"Who'd have thought it, eh? Four years to dismantle and update an education system that took 150 years to build.

"But Michael, you did it! You saw off the Marxists. Cowed the unions. Grabbed the land and buildings. Even persuaded our reluctant Party colleagues in the shires that readying schools for the big sell-off is logical and fair. Academies the new normal.

"So, Michael, old friend, you know I'm going to ask you back into the cabinet. And you rightly imagine I'm going to give you a really big task. What will it be?

"I expect you've read in the Telegraph that I'm offering you the job of completing the privatisation of the NHS. Well, I'm not. Now don't look glum. The truth is that I wouldn't insult you with something as simple. That task is already well in hand - I've got a couple of new women ministers doing it. I can't remember their names.

"No, Michael. I'm giving you a far far bigger task. Because our Tory destiny beckons. A celestial Margaret beckons.

"Now you're smiling. I see I have your full attention. What can it be? Will I be expecting you to sell off the beaches? The fields and the streets and the parks? The hills and the continental shelf? Or maybe the Armed Forces? The Church of England? Even the Royal Family?

"Drink that water more slowly Michael. And please don't splutter and dribble. It makes you look terrible. Where was I? Ah yes. The Royal Family.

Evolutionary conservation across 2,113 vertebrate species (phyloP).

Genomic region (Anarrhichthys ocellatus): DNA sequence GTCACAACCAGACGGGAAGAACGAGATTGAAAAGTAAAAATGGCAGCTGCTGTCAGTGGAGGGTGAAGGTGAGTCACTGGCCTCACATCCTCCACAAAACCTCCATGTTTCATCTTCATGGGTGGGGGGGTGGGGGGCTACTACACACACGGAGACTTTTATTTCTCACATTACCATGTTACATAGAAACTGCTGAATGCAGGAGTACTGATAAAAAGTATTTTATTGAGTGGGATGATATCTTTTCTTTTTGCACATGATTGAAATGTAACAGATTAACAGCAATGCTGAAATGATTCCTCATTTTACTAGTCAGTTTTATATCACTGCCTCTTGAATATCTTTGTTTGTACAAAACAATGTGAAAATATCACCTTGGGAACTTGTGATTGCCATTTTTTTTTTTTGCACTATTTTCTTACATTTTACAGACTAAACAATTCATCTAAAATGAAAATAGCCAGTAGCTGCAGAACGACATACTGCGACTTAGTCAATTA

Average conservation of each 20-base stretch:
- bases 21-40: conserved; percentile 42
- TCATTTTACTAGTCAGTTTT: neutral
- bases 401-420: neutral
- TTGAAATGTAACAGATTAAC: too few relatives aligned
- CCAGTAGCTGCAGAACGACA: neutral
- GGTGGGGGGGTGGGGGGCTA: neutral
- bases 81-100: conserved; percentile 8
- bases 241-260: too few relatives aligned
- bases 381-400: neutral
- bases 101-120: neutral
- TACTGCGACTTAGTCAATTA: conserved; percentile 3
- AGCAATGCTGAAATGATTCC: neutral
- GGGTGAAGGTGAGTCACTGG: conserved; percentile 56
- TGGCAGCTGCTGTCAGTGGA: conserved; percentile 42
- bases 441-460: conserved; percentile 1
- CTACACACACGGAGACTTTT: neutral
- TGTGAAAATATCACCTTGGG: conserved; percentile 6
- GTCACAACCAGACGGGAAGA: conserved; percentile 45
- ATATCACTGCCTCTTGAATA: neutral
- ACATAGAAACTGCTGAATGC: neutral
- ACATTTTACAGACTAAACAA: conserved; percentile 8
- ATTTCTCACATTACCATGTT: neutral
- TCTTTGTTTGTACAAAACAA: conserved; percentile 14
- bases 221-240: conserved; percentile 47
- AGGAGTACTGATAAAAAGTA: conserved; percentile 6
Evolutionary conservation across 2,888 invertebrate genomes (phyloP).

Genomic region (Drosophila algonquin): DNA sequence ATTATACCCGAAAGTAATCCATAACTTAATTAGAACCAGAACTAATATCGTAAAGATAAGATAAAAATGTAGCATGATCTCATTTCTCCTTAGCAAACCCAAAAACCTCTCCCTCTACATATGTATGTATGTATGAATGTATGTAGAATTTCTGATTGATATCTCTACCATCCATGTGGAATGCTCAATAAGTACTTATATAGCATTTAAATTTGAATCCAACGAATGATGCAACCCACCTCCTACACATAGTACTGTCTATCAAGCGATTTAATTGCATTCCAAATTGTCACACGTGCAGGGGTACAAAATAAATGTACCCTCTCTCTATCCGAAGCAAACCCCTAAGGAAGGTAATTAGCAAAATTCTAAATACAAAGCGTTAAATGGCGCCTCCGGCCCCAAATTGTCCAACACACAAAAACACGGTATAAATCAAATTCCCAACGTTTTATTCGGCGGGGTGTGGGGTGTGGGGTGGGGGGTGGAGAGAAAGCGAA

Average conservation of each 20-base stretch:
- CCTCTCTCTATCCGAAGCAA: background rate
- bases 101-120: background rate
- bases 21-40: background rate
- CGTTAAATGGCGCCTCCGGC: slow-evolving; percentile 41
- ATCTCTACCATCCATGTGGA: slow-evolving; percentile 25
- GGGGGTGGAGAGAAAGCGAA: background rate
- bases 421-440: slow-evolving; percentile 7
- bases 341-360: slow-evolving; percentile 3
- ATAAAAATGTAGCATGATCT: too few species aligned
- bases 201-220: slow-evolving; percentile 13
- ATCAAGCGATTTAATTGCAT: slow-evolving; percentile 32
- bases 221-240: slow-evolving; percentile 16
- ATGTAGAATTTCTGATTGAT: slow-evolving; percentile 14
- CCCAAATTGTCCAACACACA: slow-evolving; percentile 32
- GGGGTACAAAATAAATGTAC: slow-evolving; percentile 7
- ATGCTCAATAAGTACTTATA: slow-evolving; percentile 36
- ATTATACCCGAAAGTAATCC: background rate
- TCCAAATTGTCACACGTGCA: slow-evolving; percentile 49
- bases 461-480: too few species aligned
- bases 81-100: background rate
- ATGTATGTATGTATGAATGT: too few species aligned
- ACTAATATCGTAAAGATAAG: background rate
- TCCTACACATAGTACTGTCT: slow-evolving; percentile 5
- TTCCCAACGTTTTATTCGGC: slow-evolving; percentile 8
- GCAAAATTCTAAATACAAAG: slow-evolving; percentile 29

"With the Crown Estates. Plus the judges and the Law Courts joining prisons in the private sector? Parliament itself up for sale?

"So what's the answer? I will tell you. The answer is yes, yes, yes, and yes! A glorious emphatic 'Yes!' The lot, Michael. We've had the most astounding offers from a consortium of Chinese, Arab and U.S.corporations."

"Don't look so amazed. I've already agreed to ship the Labour Shadow Cabinet to a private zoo in Florida.

"You and I know that Karl Marx was wrong - absurdly wrong. Capitalism has no contradictions. It's about acquisitions and mergers. We're going to be acquired and merged. My dear old friend, with your energy and drive It won't even take you the full five years.You're the man to do it.

Janet Downs's picture
Wed, 16/07/2014 - 10:26

And here's another Gove inaccuracy: he said in January 2011 most pupil referral units (PRUs) run by local authorities weren't "up to snuff". But the most recent Ofsted report into PRUs at the time (2005/6) said: “over half the PRUs inspected nationally were good or outstanding, but one in eight was inadequate”

Janet Downs's picture
Wed, 16/07/2014 - 10:39

As Nick Gibb is now back at the DfE, perhaps it's timely to remind readers of a few Gibbisms.

Gibb wants academies to be inspected by Independent Schools Inspectorate not Ofsted.

Used out-of-date figures in Commons speech.

Cited evidence supporting synthetic phonics which didn’t do so.

Cited four pieces of evidence in favour of academies but only one was whole-hearted.

Allowed a basic arithmetical error to appear in a DfE press release:

“Named and shamed” local authorities where take-up of phonics matched-funding in schools was low without realising (a) LAs have no power over what schools buy, and (b) schools were likely to be teaching phonics already.

And, as you’d expect, he used the discredited OECD figures for PISA 2000.

Add new comment

Already a member? Click here to log in before you comment. Or register with us.